The above statement has an incredible pith to it in the general sense of reaffirming the obvious need for clarity as to who the leaders of the Igbos are to be, and also in its unambiguous recognition of Orji Uzor Kalu as a veritable leader of the Igbos, to replace past leaders like Ojukwu and Zik.
This writer is aware that the identification of Kalu and Okorocha may ignite certain sentiments among the Igbos. And that is the conundrum that must be addressed immediately. The question can be put straight thus: “How do the Igbos feel about Okorocha and Kalu teaming up as the contemporary Igbo leaders”? These two men were recently or are currently involved in competitive politics. So, an average person cannot see or understand them outside the political competition they are involved in. It will take the largely unavailable degree of discipline to view Orji Uzor Kalu without succumbing to some of the things his political opponents and detractors have said about him. Indeed, for an average human observer, the cruel and ridiculous fiction the political opponents of Kalu scripted about him may be more appealing than the truth. So, if one asks an average critic: “Why do you think that Orji Uzor Kalu was ever involved in corruption”?, and he wants to give an honest answer, he will say: “Because the EFCC said so and repeated it many times in some newspaper articles that I’ve read over the past 14 years”. It may not occur to such average critic that the EFCC is not a neutral or disinterested actor. He may not realize that the EFCC is a partisan player in the political competition and that as such it is impossible to look to EFCC for truth in the matter of who will be a good leader for the Igbos.
Addressing this attitudinal challenge is absolutely essential at such a critical stage in the evolution of the Igbo participation in the Nigerian enterprise, which 2023 may veritably become. One notices a significant disconnect between the Igbo elites and a radical mass of the Igbos in their understanding and approach to the question of Igbo leadership. There has been a tendency toward a rather romanticized and Utopian understanding of Nigerian politics among the Igbos. They tend to view leadership and leadership personas from an utopian prism rather than from the angle of realpolitik. One saw recently such idealistic view of politics when a group of Igbo youths were asked to list five Igbos they believe should be president of Nigeria in 2023 and they included Dr. Ngozi Okonjo Iweala and Professor Charles Soludo. Such is a common display of characteristic naïveté and utopia. Neither Okonjo Iweala nor Charles Soludo has plans or intention to run for presidency in 2023. Listing them as one’s choice of likely president in 2023 reflects a significant cognitive misalignment which leads to considerable weakening of the Igbo stake in Nigerian politics. It is time to step back and reenvision leadership for the Igbos that will tend toward realpolitik rather than a misguided idealism.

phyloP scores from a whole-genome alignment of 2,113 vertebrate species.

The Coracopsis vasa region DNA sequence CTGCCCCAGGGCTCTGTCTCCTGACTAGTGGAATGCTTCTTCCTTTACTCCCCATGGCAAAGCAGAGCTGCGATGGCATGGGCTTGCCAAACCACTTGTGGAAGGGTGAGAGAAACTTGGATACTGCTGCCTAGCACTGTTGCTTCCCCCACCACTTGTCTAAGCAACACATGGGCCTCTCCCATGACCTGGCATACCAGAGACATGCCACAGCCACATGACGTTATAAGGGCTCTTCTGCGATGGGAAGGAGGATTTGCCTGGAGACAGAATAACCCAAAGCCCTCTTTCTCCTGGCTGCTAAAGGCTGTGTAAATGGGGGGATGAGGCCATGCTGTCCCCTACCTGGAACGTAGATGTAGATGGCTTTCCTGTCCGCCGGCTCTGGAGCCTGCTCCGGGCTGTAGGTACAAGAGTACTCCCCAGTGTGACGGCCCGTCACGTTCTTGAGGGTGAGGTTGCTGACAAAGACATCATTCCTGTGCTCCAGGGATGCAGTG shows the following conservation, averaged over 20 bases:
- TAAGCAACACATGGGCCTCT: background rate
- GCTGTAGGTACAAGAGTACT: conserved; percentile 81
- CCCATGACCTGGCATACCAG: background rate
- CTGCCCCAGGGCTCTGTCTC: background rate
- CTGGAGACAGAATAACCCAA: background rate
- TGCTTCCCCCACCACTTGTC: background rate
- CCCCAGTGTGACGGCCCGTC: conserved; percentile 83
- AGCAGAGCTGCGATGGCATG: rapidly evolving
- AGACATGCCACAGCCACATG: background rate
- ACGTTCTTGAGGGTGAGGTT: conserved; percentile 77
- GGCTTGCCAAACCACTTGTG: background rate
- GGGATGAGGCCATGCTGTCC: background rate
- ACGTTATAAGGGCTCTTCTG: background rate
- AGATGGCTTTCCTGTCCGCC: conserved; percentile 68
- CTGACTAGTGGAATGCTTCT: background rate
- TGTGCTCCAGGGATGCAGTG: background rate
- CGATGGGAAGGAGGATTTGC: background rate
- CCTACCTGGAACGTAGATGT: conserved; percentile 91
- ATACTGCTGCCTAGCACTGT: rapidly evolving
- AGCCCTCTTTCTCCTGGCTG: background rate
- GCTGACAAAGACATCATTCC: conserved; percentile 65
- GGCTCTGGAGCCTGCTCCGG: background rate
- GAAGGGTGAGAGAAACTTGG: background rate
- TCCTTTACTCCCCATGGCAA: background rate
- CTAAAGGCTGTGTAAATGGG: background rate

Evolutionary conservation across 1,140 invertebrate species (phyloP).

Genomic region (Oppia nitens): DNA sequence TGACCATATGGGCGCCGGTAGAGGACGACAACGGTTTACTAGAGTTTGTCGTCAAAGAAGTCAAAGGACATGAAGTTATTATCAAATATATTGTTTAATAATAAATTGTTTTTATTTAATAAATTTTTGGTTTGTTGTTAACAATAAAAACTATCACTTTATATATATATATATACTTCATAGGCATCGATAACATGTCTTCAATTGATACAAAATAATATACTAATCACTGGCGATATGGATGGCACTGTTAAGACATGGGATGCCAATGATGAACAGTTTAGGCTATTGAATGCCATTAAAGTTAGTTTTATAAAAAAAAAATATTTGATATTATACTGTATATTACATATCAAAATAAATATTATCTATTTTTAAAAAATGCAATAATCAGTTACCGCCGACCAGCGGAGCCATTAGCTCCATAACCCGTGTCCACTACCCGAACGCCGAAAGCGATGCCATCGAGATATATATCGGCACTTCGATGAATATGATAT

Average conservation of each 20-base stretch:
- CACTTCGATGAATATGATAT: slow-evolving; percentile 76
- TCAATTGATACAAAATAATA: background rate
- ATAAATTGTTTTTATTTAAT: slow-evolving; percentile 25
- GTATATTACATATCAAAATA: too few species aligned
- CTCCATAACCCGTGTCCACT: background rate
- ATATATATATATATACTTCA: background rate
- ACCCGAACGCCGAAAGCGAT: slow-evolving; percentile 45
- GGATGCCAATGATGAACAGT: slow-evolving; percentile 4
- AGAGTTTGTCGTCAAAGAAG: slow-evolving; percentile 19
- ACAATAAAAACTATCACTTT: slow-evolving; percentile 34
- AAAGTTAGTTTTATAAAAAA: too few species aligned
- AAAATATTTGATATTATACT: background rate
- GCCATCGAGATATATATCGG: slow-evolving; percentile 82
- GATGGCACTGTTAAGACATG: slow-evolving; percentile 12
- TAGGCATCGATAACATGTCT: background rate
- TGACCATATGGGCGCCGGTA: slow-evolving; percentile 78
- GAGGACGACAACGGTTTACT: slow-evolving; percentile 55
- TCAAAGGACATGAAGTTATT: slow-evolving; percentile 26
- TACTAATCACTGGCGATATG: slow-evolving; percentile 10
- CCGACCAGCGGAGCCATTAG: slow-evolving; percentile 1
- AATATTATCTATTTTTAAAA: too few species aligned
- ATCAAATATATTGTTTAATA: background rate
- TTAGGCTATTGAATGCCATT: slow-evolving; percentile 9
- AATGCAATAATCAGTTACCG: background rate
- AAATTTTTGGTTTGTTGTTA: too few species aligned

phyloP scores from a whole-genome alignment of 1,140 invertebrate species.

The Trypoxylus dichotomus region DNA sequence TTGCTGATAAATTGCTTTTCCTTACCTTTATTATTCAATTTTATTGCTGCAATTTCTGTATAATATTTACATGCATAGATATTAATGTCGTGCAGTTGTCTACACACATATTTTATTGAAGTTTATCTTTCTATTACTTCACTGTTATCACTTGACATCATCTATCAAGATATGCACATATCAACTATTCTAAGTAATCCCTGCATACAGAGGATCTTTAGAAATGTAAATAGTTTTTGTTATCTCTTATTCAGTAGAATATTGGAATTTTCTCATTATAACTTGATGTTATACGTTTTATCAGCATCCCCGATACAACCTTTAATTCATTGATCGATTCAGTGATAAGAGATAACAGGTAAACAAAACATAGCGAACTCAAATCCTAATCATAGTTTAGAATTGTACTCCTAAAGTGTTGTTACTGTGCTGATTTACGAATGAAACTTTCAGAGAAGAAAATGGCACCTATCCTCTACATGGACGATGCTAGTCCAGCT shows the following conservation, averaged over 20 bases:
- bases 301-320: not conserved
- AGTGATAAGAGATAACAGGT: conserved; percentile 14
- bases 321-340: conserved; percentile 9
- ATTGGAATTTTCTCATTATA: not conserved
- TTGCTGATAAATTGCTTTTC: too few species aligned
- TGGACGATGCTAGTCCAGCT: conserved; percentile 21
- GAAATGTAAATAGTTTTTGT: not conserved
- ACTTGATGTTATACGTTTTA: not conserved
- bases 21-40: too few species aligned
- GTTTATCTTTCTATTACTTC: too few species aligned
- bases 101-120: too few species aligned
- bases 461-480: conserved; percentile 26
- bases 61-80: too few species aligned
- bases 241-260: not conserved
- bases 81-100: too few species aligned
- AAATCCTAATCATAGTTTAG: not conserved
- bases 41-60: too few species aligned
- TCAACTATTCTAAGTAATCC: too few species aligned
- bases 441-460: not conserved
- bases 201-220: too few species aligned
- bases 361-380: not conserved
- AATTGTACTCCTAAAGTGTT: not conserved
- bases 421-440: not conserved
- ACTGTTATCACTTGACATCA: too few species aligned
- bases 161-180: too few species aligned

A realistic assessment of the person to lead the Igbos must, as a matter of necessity, beam the searchlight on a person who can unify the factions and seal the multiplicity of fissures that have bedeviled Nigeria. The person must be a healer of historical wounds inflicted on Nigerians by fellow Nigerians. The person must be a unifier, not a divider. The person must be acceptable to Nigerians of different ethnicities, religions and social classes. It must be a person that the international elites and the global community will be at home with. And mark you, it should be a person tested by adversities and refined by controversies, but one who has a proven capacity to survive such adversities. It must be a person with compassion, yet tough enough to walk through an intense fire. There is clearly such a person in Orji Uzor Kalu. Okorocha is therefore very right: the leadership of the Igbos should fall on the shoulders of a man like Orji Uzor Kalu, and other Igbo leaders should rally around him in support.
As the year 2023 beckons on the Igbos as Nigeria’s defining moment, the Igbos must rally together behind a leader that can heal the land, reconcile the people, and guarantee justice and development for all. This writer has no doubt in his mind that Senator Orji Uzor Kalu is perfectly suited for that role.